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Old 11-08-2007, 09:07 AM   #1
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Sewage Smell


Since the temperature has dropped and our heat has kicked on, I have noticed a sewer gas smell coming from our toilet. I noticed that some of the caulking around the base of the toilet has come loose, and used my sniffer to identify where the smell was coming from, so I have recaulked, but can't seem to get every single space.

Apon further inspection, I noticed that the toilet does not have a vent. In the basement there is a "Y" connection piece that would be a vent that is attached to the waste stack, except it just stops there. Last winter we noticed that we had a foul smell in the basement, so I covered the open stack so that there was not sewage smell.

Is the smell I get from the bathroom toilet connected to the vent issue? I think there is way I can add pvc onto the y connection to vent, but I didn't know if that would solve the problem.

I also know that with dryer air some of the water in our p traps could be drying out.

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Old 11-08-2007, 11:28 AM   #2
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Sewage Smell


That, non-vent will be a problem. Most toilets are installed on a main vent line that goes up and out the roof. Other vents are tied into this line along the way. If the caulk is seperating around the toilet base, I would say you have a bad wax seal. This should be apparent by looking at the floor from the basement. Having the furnace on oftens help dry out the traps in floor drains. These need to have water added occasionally.

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Old 11-08-2007, 11:37 AM   #3
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From the basement I can't vent to the roof, but I could go through the side of the house. Could I do that instead?

I misspoke earlier. The caulking is not coming loose, there was just none to begin with, so I added some. The toilet was installed over a year ago, so I have a hard time thinking it is the wax seal, since I have had not water leaks.
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Old 11-08-2007, 01:52 PM   #4
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Sewage Smell


I have seen this done before. It still needs to end above the roof. Local codes may not allow it, but as long as it cannot allow sewer gases to re-enter the house through windows and such, I see no problem. I never caulk the base of the toilet completely since any leak in the wax seal would be hidden until it caused damage to the flooring.
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Old 11-08-2007, 02:04 PM   #5
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What do you think is causing the smell? Vent or bad wax ring?

Last time I used a double wax ring. Should I use a flange extender and a single wax ring instead of a double ring?
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Old 11-08-2007, 03:09 PM   #6
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If you have a Wye fitting that isn't completely sealed on the open part, it is probably causing the smell. Problem here is that if it IS sealed, you have no vent and you will probably see bubbles in the toilet every time you flush it. Drainage systems need air to work properly. The vent provides the air. No air, you pull a vacuum when you use the fixture. This sucks water out of the trap. I prefer using an extender flange rather than a thicker seal or two seals. You may be fine with the seal you have. I would concentrate on extending the pipe out of the house.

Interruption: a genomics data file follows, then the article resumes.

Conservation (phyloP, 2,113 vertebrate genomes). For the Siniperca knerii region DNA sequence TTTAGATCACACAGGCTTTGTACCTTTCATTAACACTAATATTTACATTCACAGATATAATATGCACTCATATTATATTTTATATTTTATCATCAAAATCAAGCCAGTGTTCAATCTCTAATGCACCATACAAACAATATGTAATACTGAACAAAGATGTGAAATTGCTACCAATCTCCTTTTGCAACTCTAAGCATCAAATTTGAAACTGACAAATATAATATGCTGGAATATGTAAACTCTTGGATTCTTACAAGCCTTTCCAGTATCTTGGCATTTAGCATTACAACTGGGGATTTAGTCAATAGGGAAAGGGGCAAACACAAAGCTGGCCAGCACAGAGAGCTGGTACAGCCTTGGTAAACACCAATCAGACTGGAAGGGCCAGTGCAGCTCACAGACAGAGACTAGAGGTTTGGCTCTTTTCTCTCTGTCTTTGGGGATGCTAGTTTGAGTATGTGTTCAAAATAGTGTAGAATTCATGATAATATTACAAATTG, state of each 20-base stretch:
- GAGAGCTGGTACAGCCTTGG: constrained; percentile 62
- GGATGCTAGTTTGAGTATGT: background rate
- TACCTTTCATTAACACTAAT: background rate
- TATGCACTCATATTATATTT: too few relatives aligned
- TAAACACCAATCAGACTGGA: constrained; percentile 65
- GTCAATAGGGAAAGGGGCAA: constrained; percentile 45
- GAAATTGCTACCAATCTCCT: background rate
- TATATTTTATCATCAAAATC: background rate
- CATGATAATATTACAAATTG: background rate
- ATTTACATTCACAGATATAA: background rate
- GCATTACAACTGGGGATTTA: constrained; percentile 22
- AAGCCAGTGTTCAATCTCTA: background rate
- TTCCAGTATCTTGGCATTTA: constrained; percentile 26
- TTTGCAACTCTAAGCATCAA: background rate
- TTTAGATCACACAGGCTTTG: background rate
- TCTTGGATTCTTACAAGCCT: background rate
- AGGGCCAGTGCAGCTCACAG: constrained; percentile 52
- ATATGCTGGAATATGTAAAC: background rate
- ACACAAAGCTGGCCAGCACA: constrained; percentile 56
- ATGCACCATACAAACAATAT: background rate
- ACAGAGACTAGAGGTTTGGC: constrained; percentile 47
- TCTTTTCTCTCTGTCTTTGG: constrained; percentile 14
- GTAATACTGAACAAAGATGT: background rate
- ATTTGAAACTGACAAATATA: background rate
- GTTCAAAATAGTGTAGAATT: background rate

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Old 11-09-2007, 03:57 PM   #7
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Sewage Smell


If originally toilet was simply tied into a pipe open to the basement, that pipe would vent it but allow sewer gas to enter the basement.

Now that you closed the pipe on top, you removed the vent, which likely causes trap water siphonage and admits sewer gas via toilet.

I hope you did not plug up that pipe too permanently. What you need is a MaxiVent. Top the Y off with it, and it admits air so your toilet trap water stays put, but will not allow sewer gas to enter your basement. These valves are allowed by latest national code, but local municipalities have been dragging feet updating local codes to allow AAVs - but given how darn convenient these things are, I am sure most local codes will be updated, give or take a few years.
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Old 11-09-2007, 04:16 PM   #8
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Agree, he needs a vent, but with an open pipe in the basement, I would have a plumber look at this system and make sure everything else is or at least seems ok.
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Old 11-09-2007, 04:37 PM   #9
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I agree that an AAV (air admittance valve) would work but codes are the problem. Where I have seen them allowed, they could not be inside a wall. Had to be open for inspection at all times. They are still better than no vent at all or sewer gas entering the home.
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Old 11-09-2007, 05:27 PM   #10
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The rule of thumb on AAVs is they shouldn't use used if their is any practical way around it. The inspectors don't want to see home owners (or even some plumbers) adding on a bath and using three AAVs because it was the easiest thing to do.

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